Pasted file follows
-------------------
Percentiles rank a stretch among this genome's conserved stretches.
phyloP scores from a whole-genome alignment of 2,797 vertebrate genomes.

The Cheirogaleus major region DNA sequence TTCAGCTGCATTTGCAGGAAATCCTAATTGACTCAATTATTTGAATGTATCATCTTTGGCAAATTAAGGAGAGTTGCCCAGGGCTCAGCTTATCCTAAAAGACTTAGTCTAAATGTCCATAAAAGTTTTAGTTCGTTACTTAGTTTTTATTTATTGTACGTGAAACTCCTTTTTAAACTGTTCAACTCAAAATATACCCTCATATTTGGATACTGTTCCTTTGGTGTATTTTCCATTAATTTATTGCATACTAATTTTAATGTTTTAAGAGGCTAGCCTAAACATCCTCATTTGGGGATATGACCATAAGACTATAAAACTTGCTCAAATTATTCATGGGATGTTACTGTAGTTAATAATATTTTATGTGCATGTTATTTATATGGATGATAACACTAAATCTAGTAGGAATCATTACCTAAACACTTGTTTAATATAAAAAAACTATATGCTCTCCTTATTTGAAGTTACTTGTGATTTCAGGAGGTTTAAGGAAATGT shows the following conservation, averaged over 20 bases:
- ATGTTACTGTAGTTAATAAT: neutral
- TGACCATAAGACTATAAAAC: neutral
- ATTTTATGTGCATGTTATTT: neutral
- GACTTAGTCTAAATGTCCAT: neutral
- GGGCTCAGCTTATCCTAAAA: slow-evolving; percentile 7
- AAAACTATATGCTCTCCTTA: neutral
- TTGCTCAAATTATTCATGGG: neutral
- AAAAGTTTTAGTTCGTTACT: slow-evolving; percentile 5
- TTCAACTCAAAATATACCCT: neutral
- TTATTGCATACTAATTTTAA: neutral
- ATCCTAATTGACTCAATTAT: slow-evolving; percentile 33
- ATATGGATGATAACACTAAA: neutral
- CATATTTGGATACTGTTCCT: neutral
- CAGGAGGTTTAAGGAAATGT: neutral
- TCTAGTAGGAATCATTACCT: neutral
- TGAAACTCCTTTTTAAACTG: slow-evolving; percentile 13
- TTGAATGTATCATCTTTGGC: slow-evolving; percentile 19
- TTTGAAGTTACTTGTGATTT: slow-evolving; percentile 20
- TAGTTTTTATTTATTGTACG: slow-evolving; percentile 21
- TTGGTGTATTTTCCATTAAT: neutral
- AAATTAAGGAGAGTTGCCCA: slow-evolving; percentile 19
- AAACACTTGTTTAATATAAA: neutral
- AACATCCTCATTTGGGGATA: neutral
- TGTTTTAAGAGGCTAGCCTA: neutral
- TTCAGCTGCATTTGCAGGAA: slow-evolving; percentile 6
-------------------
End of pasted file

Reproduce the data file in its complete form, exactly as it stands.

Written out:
Percentiles rank a stretch among this genome's conserved stretches.
phyloP scores from a whole-genome alignment of 2,797 vertebrate genomes.

The Cheirogaleus major region DNA sequence TTCAGCTGCATTTGCAGGAAATCCTAATTGACTCAATTATTTGAATGTATCATCTTTGGCAAATTAAGGAGAGTTGCCCAGGGCTCAGCTTATCCTAAAAGACTTAGTCTAAATGTCCATAAAAGTTTTAGTTCGTTACTTAGTTTTTATTTATTGTACGTGAAACTCCTTTTTAAACTGTTCAACTCAAAATATACCCTCATATTTGGATACTGTTCCTTTGGTGTATTTTCCATTAATTTATTGCATACTAATTTTAATGTTTTAAGAGGCTAGCCTAAACATCCTCATTTGGGGATATGACCATAAGACTATAAAACTTGCTCAAATTATTCATGGGATGTTACTGTAGTTAATAATATTTTATGTGCATGTTATTTATATGGATGATAACACTAAATCTAGTAGGAATCATTACCTAAACACTTGTTTAATATAAAAAAACTATATGCTCTCCTTATTTGAAGTTACTTGTGATTTCAGGAGGTTTAAGGAAATGT shows the following conservation, averaged over 20 bases:
- ATGTTACTGTAGTTAATAAT: neutral
- TGACCATAAGACTATAAAAC: neutral
- ATTTTATGTGCATGTTATTT: neutral
- GACTTAGTCTAAATGTCCAT: neutral
- GGGCTCAGCTTATCCTAAAA: slow-evolving; percentile 7
- AAAACTATATGCTCTCCTTA: neutral
- TTGCTCAAATTATTCATGGG: neutral
- AAAAGTTTTAGTTCGTTACT: slow-evolving; percentile 5
- TTCAACTCAAAATATACCCT: neutral
- TTATTGCATACTAATTTTAA: neutral
- ATCCTAATTGACTCAATTAT: slow-evolving; percentile 33
- ATATGGATGATAACACTAAA: neutral
- CATATTTGGATACTGTTCCT: neutral
- CAGGAGGTTTAAGGAAATGT: neutral
- TCTAGTAGGAATCATTACCT: neutral
- TGAAACTCCTTTTTAAACTG: slow-evolving; percentile 13
- TTGAATGTATCATCTTTGGC: slow-evolving; percentile 19
- TTTGAAGTTACTTGTGATTT: slow-evolving; percentile 20
- TAGTTTTTATTTATTGTACG: slow-evolving; percentile 21
- TTGGTGTATTTTCCATTAAT: neutral
- AAATTAAGGAGAGTTGCCCA: slow-evolving; percentile 19
- AAACACTTGTTTAATATAAA: neutral
- AACATCCTCATTTGGGGATA: neutral
- TGTTTTAAGAGGCTAGCCTA: neutral
- TTCAGCTGCATTTGCAGGAA: slow-evolving; percentile 6